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A Police Search Primer

Posted on in Vehicle Searches

police search primer, McHenry County criminal defense attorneyThe police in America often appear to wield an unchallengeable authority. However, the law in fact places numerous constraints on the police to protect the rights of citizens accused of crimes. One of the most important of these constraints comes from the Fourth Amendment, which protects citizens from “unreasonable” searches by police. This means that there are limits to the ability of the police to look through a person's things. The full extent of the rules on when police may search are complex, but a short primer can help people more fully exercise their rights. The general rule is that police must have a warrant to perform a search, but there are important exceptions to this rule.

The Need for Warrants

The key point of the Fourth Amendment is that police must have a warrant to in order to perform a search. A warrant is a legal document provided by a judge that gives the police a right to enter a specific place in order to look for a specific item. In order to get a warrant, the police must demonstrate that there is “probable cause” to believe that a search will turn up evidence of a crime. If the officers can convince a judge of that, then they will receive a warrant, and they can search the premises.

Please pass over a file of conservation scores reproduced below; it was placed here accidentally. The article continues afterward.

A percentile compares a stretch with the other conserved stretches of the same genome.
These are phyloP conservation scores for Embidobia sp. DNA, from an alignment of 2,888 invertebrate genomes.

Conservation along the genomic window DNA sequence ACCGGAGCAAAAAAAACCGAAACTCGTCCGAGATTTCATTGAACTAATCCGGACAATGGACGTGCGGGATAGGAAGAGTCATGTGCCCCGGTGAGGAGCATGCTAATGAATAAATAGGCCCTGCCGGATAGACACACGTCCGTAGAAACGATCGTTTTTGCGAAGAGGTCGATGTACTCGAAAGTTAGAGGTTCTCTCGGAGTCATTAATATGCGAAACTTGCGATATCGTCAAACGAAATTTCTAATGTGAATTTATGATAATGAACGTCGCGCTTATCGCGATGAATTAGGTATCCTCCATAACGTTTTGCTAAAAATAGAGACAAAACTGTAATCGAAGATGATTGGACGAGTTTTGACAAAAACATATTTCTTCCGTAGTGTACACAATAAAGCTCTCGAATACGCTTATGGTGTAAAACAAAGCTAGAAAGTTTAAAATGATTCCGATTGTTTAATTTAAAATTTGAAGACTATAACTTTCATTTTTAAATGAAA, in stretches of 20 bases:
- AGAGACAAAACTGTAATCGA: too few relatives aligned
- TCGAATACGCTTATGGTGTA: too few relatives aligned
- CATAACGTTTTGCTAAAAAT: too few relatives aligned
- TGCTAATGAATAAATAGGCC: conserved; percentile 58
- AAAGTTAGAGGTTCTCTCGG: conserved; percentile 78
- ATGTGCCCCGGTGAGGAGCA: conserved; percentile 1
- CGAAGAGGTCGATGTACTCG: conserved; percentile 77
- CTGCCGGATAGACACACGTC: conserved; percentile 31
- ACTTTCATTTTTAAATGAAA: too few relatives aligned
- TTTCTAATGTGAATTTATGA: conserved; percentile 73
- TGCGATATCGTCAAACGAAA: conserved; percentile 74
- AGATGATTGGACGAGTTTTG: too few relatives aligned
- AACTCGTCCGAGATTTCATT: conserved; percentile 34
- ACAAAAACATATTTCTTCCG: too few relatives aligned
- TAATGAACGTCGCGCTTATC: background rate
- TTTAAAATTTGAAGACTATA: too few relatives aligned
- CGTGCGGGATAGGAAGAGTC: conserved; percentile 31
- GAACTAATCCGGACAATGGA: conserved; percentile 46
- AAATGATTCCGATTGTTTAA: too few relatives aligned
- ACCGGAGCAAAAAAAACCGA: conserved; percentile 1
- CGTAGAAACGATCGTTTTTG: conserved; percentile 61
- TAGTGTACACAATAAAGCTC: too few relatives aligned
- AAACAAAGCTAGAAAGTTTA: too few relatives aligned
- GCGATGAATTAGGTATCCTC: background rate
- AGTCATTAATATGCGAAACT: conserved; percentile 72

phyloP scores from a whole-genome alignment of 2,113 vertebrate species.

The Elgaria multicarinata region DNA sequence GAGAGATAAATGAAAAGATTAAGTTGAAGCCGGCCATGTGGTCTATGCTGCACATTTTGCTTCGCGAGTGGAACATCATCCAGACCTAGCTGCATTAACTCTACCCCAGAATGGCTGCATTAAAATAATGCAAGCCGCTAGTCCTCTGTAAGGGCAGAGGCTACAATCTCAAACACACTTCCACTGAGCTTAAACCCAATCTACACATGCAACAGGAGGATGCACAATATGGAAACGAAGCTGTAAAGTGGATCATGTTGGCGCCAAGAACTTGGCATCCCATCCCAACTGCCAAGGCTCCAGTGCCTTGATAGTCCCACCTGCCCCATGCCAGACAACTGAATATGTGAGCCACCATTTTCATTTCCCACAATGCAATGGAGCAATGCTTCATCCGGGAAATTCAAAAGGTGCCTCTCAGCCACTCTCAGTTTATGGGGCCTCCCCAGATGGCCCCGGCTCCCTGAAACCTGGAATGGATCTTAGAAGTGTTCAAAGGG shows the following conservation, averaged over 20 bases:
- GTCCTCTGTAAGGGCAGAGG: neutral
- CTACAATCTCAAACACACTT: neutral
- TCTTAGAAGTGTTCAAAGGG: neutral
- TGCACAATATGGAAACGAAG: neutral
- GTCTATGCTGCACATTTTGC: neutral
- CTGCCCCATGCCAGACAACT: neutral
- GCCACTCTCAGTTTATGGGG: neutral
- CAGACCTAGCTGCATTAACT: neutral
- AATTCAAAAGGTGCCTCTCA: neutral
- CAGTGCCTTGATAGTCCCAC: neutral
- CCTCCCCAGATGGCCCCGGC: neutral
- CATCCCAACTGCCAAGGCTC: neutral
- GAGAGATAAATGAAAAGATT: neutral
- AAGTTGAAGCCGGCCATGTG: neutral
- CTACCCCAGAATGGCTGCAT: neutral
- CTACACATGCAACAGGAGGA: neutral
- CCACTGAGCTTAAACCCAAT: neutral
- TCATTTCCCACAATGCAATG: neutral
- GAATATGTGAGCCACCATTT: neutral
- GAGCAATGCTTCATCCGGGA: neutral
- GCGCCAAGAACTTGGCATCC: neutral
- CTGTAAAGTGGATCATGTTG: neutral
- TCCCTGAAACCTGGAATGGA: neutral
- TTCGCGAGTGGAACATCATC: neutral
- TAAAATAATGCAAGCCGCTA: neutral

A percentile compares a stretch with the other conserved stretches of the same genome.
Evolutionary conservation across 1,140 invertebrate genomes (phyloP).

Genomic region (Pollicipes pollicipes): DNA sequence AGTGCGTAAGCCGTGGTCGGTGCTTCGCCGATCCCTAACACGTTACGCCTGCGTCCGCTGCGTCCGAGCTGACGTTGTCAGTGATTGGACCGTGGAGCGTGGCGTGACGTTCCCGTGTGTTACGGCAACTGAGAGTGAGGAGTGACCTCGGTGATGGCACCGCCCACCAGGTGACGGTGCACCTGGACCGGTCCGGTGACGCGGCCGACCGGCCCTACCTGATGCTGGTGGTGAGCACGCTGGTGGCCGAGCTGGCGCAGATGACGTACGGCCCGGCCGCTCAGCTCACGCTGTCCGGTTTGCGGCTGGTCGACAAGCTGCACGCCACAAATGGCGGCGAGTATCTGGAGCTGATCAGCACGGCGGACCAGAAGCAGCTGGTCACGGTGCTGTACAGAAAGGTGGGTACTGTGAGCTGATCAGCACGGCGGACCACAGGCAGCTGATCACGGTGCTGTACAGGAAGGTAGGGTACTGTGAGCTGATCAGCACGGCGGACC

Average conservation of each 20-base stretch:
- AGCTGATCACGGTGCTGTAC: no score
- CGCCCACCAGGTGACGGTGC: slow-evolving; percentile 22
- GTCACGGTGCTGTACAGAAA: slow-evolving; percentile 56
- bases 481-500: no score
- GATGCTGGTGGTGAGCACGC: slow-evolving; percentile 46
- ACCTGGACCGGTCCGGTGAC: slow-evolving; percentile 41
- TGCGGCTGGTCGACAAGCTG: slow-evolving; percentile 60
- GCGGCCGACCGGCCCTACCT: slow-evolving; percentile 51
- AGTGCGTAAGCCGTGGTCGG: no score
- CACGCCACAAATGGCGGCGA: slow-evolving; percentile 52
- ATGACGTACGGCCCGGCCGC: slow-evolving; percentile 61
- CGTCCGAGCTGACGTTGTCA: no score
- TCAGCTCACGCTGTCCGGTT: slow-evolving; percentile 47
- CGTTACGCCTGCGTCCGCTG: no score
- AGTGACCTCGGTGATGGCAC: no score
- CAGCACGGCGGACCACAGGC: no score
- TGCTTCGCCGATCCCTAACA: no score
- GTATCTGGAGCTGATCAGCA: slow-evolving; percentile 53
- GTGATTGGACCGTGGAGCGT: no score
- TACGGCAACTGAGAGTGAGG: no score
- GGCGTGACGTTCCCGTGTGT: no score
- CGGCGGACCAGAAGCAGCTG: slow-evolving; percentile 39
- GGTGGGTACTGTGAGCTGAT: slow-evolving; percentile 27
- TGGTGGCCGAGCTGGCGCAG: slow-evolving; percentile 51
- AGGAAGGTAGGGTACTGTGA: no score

However, a warrant does not give the police a complete right to search anywhere. Instead, a search must be limited to a specific area and for specific goods. For instance, if the police were searching for a stolen flatscreen television, they would not be allowed to open kitchen drawers in a home during a search because a television could not possibly fit in a drawer.

Exceptions to the Warrant Rule

While the general rule is that police need a warrant, there are a variety of important exceptions. One of the biggest exceptions is that police do not need a warrant to search a vehicle. Instead, they must simply have probable cause to search it because it would be impractical to wait for a warrant during a traffic stop. However, if the police search a car without probable cause, the search can be contested during the case, and the evidence may be thrown out.

Another common exception to the need for warrants are searches that take place after a person has been arrested. The police are allowed to search a person after an arrest for their own safety. They look for weapons that could endanger them, but if they find other things, such as drugs, that evidence is still valid.


The idea of consent is also important regarding when police are allowed to perform searches. Consent eliminates the need for a warrant. This is technically just an exception to the warrant rule, but it is important enough to single out. If the police ask for permission to perform a search and the person gives it, then the Fourth Amendment provides no protection.

The legal system provides a variety of protections for people accused of a criminal offense. If you have been charged with a crime, contact a McHenry County criminal defense attorney today.

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